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What is royal jelly? Why do we need
Royal jelly is a mixture of flower nectars, sugars, proteins,
vitamins and secretions that is made by worker bees to help
develop and maintain a queen bee. Royal jelly is fed to bee
larvae until they begin to mature; only the queen bee is fed
it throughout her life.
Test tube studies have shown that royal jelly fights bacteria.
Animal studies have suggested a variety of actions for royal
jelly, including more effective wound healing; enhanced immune
function; and the lowering of blood cholesterol levels. Several
human studies have also found it to significantly lower cholesterol
How much royal jelly should I take?
Although a recommended daily allowance for royal jelly has
yet to be established, many alternative health practitioners
recommend 50-100mg per day.
What are some good sources of royal
jelly? What forms are available?
Royal jelly is made by worker bees, who feed it to the queen
bee. It is available as a supplement in many health food stores.
What can happen if I don't get enough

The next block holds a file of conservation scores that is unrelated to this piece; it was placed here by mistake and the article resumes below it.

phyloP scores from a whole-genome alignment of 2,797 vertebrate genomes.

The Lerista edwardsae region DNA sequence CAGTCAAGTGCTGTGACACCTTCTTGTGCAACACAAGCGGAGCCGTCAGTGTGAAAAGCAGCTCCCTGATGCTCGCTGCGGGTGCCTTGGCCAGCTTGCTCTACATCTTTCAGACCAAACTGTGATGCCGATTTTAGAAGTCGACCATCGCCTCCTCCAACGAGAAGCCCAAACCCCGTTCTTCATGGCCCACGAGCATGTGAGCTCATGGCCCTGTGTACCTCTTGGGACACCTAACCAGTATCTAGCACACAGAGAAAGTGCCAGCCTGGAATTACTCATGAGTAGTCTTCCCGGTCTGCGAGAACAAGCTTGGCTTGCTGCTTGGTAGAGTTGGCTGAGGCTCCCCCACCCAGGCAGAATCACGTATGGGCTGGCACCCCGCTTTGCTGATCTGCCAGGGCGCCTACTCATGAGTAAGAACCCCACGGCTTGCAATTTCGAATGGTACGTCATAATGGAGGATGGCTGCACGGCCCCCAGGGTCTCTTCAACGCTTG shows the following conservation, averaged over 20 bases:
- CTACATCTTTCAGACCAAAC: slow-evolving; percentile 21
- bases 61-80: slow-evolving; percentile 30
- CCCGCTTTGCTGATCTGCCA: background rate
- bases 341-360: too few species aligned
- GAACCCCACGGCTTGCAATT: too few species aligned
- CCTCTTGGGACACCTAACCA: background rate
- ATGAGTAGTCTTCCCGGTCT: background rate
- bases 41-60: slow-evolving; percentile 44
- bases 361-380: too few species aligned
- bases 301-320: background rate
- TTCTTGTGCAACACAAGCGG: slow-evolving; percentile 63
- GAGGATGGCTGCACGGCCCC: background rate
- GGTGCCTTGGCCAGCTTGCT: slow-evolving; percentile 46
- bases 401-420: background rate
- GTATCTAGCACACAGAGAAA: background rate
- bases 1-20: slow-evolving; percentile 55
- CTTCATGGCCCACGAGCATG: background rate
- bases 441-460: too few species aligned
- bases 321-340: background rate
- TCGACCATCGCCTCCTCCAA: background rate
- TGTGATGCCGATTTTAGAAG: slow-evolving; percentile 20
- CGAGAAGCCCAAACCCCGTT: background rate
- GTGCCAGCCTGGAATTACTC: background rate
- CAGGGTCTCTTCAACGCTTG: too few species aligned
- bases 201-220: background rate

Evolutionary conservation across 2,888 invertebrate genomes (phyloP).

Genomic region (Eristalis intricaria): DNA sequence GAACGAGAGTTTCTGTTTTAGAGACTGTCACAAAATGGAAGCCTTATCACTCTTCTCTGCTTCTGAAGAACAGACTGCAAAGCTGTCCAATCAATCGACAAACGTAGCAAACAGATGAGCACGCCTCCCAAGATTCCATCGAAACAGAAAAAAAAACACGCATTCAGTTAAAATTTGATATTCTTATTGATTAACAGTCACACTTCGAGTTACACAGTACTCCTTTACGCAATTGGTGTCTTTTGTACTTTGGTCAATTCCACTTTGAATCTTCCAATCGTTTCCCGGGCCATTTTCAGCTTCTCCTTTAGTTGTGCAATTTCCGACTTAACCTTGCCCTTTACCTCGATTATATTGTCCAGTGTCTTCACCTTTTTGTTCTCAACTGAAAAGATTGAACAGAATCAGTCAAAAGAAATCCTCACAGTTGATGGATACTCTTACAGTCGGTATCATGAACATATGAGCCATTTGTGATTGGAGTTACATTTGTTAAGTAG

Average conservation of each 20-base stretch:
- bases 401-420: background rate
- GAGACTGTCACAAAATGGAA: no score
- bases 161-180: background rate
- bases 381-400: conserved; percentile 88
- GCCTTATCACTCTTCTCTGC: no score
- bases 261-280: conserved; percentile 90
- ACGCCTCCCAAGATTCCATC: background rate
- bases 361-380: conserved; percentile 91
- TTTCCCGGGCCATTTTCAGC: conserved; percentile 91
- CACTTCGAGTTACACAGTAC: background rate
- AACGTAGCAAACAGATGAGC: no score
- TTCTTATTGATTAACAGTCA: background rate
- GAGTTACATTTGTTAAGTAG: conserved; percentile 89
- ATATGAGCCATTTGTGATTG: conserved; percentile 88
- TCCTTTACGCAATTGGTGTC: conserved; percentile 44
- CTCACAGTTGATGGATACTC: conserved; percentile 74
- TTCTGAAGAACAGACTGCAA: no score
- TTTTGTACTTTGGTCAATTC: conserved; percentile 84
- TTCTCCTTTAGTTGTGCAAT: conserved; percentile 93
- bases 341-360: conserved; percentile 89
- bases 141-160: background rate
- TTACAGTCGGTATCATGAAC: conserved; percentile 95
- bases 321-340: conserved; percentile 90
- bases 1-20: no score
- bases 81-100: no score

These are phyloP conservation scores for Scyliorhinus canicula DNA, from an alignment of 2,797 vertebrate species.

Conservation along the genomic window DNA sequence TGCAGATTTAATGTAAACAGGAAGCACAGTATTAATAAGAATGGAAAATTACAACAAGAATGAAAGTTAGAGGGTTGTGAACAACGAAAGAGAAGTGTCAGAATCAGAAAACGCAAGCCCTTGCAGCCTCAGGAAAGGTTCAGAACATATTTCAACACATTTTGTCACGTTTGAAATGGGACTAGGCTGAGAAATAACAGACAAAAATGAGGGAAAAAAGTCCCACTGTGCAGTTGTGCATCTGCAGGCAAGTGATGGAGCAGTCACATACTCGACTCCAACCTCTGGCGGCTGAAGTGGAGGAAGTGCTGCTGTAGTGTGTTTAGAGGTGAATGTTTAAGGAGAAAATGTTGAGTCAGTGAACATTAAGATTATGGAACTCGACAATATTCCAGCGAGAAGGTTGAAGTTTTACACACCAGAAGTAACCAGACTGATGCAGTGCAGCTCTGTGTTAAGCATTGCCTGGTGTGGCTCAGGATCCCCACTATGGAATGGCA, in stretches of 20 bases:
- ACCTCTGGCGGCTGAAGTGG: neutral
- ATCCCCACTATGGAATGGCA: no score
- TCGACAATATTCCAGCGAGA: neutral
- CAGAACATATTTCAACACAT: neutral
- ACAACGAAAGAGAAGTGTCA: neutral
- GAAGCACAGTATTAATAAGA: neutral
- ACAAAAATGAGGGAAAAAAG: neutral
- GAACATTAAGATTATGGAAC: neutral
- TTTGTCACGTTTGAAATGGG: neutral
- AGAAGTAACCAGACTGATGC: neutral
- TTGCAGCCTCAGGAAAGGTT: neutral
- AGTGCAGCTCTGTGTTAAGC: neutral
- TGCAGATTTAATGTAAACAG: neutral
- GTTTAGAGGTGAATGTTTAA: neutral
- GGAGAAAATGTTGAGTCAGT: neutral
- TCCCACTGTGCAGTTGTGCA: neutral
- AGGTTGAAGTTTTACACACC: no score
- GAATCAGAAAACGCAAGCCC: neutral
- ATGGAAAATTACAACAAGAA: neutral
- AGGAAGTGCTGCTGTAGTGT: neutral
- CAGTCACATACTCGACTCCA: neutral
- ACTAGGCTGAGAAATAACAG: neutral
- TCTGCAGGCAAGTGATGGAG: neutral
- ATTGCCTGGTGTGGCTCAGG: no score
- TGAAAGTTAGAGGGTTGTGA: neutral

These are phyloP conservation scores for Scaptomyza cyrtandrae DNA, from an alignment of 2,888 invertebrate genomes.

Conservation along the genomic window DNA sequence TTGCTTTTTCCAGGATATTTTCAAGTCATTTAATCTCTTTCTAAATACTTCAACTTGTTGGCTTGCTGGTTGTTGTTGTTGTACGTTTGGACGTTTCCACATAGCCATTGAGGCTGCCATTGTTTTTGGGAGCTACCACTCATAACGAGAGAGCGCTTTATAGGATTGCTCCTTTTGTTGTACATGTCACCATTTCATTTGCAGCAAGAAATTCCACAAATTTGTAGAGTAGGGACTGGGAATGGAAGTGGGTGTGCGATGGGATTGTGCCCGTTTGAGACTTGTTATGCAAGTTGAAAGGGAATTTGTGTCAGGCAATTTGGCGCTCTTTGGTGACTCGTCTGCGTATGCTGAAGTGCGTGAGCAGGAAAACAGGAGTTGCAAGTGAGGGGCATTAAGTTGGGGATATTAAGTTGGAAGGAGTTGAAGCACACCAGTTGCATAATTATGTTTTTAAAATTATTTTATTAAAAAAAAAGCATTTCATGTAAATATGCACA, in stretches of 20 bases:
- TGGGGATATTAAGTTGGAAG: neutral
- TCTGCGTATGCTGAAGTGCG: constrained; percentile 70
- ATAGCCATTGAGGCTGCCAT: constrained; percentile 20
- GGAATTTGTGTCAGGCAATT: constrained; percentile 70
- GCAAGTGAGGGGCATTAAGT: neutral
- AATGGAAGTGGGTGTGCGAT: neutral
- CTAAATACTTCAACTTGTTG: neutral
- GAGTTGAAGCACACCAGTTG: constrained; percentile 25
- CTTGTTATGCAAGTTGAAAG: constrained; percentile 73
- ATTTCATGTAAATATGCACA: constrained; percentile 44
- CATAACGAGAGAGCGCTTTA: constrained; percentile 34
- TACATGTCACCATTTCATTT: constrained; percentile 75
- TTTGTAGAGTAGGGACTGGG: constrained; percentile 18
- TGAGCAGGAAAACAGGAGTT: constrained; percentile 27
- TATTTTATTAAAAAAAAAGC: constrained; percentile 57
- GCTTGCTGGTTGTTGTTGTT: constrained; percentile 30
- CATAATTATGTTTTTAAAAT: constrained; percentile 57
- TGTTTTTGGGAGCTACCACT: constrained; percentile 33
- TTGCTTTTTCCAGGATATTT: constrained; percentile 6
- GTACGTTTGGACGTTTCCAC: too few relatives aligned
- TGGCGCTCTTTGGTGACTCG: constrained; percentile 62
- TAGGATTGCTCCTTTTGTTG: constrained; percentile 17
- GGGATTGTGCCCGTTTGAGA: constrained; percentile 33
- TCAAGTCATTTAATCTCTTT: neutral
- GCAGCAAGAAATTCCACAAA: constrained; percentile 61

royal jelly? What can happen if I take too much? Are there
any side-effects I should be aware of?
Because royal jelly is not an essential nutrient, no deficiencies
have been reported. To date, no levels have been established
for royal jelly toxicity.
Patients who are susceptible allergies may develop sensitivities
to royal jelly, and in some cases may provoke a severe allergic
reaction. In addition, some manufacturers have raised concerns
over the lack of standardized testing for bacterial or environmental
contamination in royal jelly (and other bee products).
At present, no evidence of drug interactions has been reported
with royal jelly.
Other Resources :
More You Know About Minerals
More You Know About Nutrition
- Abou-Hozaifa BM, Roston AAH, El-Nokaly
FA. Effects of royal jelly and honey on serum lipids and
lipoprotein cholesterol in rats fed cholesterol-enriched
diet. J Biomed Sci Ther 1993;9:3544.
- Fleche C, Clement MC, Zeggane S, et al.
Contamination of bee products and risk for human health:
situation in France. Rev Sci Tech 1997;16:60919.
- Fujii A, Kobayashi S, Kuboyama N, et al.
Augmentation of wound healing by royal jelly (RJ) in streptozotocin-diabetic
rats. Jpn J Pharmacol 1990;53:3317.
- Sver L, Orsolic N, Tadic Z, et al. A royal
jelly as a new potential immunomodulator in rats and mice.
Comp Immunol Microbiol Infect Dis 1996;19:318.
- Vittek J. Effect of royal jelly on serum
lipids in experimental animals and humans with atherosclerosis.